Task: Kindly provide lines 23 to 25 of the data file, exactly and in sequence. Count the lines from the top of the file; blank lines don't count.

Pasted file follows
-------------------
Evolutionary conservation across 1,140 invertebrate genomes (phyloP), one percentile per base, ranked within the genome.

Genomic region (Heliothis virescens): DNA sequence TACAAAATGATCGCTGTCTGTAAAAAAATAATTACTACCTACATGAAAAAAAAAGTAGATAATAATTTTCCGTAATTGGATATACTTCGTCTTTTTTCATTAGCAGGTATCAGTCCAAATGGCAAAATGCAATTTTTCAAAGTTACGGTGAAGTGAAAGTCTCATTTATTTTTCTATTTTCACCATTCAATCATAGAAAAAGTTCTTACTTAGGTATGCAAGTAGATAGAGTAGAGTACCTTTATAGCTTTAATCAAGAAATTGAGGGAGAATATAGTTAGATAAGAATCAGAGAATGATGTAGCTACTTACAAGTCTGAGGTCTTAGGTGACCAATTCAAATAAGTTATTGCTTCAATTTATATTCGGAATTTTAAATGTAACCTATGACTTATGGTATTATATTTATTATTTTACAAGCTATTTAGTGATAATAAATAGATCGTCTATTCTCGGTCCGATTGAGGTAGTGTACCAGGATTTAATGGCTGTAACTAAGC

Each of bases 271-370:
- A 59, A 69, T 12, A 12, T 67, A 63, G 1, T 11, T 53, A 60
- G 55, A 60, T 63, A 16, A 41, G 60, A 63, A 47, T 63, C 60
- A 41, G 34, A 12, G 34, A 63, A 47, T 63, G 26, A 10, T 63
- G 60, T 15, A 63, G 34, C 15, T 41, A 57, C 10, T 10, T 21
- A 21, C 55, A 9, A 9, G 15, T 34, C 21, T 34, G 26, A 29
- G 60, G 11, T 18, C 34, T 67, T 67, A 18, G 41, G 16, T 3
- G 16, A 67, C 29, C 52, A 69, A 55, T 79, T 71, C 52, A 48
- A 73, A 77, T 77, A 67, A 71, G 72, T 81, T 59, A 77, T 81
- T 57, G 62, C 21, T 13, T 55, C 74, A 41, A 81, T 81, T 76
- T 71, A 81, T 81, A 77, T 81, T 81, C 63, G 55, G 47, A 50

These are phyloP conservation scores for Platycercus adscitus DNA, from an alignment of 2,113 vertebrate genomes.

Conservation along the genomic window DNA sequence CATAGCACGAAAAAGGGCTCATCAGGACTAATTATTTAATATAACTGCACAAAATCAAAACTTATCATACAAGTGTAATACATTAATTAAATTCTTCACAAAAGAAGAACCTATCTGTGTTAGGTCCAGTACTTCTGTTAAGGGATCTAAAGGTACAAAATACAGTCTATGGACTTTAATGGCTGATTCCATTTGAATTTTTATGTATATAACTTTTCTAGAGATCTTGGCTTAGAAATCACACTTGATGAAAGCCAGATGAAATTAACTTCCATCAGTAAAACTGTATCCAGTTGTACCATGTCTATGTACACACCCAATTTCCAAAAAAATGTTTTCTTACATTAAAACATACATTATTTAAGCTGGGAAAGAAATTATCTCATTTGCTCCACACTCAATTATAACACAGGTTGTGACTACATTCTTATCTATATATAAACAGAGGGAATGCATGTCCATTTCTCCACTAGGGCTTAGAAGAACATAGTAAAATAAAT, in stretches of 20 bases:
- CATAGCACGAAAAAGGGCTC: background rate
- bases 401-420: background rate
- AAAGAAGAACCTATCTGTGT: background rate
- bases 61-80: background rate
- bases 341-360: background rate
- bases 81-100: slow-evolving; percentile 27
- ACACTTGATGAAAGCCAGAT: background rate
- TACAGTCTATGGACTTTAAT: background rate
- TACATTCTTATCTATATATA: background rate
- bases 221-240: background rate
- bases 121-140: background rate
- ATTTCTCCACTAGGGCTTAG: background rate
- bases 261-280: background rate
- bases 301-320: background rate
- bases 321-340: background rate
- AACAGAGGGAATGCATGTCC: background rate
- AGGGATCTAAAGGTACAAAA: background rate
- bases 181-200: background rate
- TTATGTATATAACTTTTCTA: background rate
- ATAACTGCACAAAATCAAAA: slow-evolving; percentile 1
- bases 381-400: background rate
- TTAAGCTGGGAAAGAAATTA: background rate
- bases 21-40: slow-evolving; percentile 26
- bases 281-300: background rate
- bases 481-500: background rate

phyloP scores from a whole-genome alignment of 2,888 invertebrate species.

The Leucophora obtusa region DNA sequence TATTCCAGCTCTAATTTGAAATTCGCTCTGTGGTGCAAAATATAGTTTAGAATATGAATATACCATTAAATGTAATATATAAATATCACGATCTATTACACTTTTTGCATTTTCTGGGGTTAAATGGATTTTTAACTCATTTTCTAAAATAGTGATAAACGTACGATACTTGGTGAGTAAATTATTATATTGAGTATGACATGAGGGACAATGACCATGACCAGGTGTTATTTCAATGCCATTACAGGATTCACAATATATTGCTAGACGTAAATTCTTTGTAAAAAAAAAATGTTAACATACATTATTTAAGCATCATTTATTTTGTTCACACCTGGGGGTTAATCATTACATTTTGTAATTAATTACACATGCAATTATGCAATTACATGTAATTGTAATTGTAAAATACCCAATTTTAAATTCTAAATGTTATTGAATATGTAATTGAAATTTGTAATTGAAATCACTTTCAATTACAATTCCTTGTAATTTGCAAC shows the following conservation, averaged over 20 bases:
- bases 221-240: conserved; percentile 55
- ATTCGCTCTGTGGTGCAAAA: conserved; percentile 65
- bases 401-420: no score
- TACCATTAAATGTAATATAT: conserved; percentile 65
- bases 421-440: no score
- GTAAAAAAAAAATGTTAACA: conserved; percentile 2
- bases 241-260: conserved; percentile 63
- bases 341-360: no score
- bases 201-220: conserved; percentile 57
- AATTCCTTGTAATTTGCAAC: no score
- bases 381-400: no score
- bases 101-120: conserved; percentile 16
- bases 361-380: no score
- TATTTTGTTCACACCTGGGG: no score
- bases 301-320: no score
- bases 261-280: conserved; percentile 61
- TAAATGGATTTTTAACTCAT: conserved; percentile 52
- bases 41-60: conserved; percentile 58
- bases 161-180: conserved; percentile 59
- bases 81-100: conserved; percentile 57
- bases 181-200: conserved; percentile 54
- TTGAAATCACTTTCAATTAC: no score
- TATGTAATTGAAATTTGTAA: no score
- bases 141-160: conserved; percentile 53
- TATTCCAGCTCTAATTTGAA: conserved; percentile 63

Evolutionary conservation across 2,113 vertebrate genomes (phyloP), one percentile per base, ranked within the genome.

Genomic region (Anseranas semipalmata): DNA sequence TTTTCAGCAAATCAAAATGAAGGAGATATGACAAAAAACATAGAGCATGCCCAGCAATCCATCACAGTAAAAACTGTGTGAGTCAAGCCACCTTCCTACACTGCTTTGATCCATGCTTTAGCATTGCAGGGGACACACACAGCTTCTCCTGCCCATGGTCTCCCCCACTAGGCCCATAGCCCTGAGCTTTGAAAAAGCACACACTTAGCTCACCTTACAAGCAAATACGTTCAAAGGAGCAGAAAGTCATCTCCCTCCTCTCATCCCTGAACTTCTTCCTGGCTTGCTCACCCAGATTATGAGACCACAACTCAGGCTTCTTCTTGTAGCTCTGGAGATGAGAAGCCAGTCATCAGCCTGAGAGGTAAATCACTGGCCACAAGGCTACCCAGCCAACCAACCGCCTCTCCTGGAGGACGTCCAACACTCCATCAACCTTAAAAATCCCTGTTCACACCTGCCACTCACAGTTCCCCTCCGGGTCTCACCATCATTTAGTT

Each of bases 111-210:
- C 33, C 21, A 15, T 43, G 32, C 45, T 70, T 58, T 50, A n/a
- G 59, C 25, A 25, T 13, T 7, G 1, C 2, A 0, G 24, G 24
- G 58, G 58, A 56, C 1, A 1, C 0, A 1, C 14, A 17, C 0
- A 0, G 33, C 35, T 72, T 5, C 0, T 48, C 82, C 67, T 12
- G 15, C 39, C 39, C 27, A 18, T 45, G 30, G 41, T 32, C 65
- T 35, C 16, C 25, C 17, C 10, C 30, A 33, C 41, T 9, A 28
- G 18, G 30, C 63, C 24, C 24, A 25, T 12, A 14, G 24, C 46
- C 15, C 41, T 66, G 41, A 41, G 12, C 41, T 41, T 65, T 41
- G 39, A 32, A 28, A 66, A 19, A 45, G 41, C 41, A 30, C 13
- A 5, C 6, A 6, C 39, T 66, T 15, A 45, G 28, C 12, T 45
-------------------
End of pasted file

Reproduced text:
- TACAGTCTATGGACTTTAAT: background rate
- TACATTCTTATCTATATATA: background rate
- bases 221-240: background rate